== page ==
Universities boost donor numbers by 10%
The total number of donors who gave to universities in 2010-11 was 204,250, an increase of 10% since 2009-10 and 24% since 2008-9.
UK universities received £560m in philanthropic cash income in 2010-11, up from £517m in 2009-10. Ten per cent of the cash income came from legacies in 2010-11, according to this year's Ross-CASE survey report, Giving to Excellence: generating philanthropic support for UK Higher Education 2010-2011, based on figures compiled by the National Centre for Social Research.
The report's authors say the increase has been helped over the last three years by a matched funding scheme which ended in 2011. For the past three years there has been a growth rate of at least 10% in both total donor and alumni donor numbers. The report says philanthropy is one of the few growing income streams available to the higher education sector.
They also identify other factors including larger graduating cohorts, universities actively seeking ‘lost’ alumni as part of a strategy to build contacts and support among older groups as well as recent graduates, and the strong performance of equities and other risk assets.
However, the report warns that markets have been more volatile since the middle of 2011, the end of the period reported in the survey. “As a result we are cautious about the prospects for fundraising results over the next 12 to 24 months.”
The majority of gifts went to Oxford and Cambridge universities and accounted for 44.2% of the new philanthropic funds secured by UK universities in the UK.
Major donors have played a key role in helping Oxford University reach its fundraising target of £1.25bn in under eight years - the fastest such an amount has been raised by any university in Europe.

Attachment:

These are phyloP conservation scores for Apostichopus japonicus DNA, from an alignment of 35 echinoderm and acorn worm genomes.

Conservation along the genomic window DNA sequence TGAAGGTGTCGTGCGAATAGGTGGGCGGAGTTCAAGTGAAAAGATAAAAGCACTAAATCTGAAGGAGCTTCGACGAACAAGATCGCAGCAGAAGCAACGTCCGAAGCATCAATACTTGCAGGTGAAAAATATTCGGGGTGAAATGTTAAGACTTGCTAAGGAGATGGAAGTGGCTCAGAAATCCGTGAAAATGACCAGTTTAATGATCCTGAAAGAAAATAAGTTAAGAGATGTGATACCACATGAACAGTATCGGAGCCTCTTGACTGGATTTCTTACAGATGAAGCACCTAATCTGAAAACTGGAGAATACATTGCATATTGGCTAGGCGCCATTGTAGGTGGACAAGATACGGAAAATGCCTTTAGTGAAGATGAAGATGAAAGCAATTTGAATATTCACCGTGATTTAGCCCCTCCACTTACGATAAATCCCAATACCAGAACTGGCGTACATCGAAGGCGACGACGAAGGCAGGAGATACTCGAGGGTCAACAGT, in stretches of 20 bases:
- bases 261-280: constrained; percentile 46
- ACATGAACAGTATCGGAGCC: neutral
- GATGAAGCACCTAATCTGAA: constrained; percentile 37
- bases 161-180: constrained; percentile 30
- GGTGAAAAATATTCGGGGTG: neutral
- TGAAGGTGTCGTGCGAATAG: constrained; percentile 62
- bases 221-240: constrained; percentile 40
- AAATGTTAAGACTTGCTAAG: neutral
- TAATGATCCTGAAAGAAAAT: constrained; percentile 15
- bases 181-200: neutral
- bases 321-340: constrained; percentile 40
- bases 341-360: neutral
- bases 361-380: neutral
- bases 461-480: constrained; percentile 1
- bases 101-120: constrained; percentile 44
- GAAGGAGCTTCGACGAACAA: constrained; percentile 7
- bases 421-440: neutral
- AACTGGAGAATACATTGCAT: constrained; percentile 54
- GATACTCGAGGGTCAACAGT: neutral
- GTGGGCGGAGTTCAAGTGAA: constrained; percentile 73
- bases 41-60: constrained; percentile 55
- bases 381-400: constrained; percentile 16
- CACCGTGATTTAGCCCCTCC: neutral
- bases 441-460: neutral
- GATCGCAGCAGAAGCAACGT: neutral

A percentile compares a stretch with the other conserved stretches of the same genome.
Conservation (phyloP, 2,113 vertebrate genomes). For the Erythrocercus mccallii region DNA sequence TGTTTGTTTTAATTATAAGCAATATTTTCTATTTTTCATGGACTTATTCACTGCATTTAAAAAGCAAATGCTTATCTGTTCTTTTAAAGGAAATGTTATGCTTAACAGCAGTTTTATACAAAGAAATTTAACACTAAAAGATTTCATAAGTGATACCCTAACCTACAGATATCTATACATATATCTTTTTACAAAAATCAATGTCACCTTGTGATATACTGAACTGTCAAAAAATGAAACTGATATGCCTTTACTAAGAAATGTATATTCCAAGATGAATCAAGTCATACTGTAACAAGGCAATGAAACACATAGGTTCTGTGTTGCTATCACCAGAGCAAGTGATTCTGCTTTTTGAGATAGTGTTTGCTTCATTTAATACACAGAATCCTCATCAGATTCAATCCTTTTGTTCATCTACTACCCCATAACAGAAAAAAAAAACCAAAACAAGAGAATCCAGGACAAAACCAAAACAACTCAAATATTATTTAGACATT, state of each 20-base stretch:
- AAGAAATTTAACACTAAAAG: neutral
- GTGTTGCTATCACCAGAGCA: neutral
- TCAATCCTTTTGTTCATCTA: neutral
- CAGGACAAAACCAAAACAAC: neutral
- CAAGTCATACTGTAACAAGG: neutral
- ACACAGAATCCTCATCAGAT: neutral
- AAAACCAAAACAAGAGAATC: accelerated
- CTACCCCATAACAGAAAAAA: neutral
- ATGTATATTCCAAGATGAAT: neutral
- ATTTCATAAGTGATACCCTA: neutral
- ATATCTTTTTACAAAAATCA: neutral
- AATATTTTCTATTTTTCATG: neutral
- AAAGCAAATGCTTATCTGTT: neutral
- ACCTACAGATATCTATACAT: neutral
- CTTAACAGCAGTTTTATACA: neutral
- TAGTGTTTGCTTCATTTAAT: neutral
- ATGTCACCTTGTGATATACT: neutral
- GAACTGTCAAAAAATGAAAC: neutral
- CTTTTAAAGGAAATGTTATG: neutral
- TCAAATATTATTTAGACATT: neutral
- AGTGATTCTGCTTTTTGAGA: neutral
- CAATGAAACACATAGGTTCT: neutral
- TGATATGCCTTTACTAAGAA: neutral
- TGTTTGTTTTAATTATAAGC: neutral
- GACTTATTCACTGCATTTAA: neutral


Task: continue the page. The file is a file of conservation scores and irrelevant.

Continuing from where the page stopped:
Philanthropists including James Martin, Len Blavatnik and Mica Ertegun have made multi-million pound donations and had buildings or scholarships named after them. Since 2005, Martin has donated over £95m to the university. It has used the money to set up the Oxford Martin School to study the problems of the 21st century. Len Blavatnik donated £75m to set up a school of government, which opens this year and Mica Ertegun has funded scholarships for exceptional humanities students.
Over 3,500 gifts of more than £25,000 each have been donated, of which more than 500 have been for more than £250,000. Just under half of all donations (49%) have come from UK sources and the rest from overseas. While 36% of the total came from Oxford alumni, 35% came from foundations and more than 23% from supporters who had not been Oxford students.
Hong Kong-based philanthropist Dickson Poon has donated £10m towards a £20m dedicated building for the Oxford China Centre, which will provide a hub for all China-related study across the university leading to “a balanced and dispassionate understanding of China by the West” that will “enhance the growing relationships between China and the West”.
The report shows that in total, UK universities were in touch with just over 8.7m alumni in 2010-11 of whom 162,913 gave a donation, around 1.3%. Typically, these gifts came through the Annual Fund of individual universities.
The authors note that some donors give very large amounts even if they are not alumni. “It is worth noting that philanthropy does far more for the sector than raising much needed support; it also serves to deepen engagement with an influential group of individuals and organisations and highlights very clearly the value and importance of Higher Education in addressing pressing societal issues.”
Download a copy of the report for free here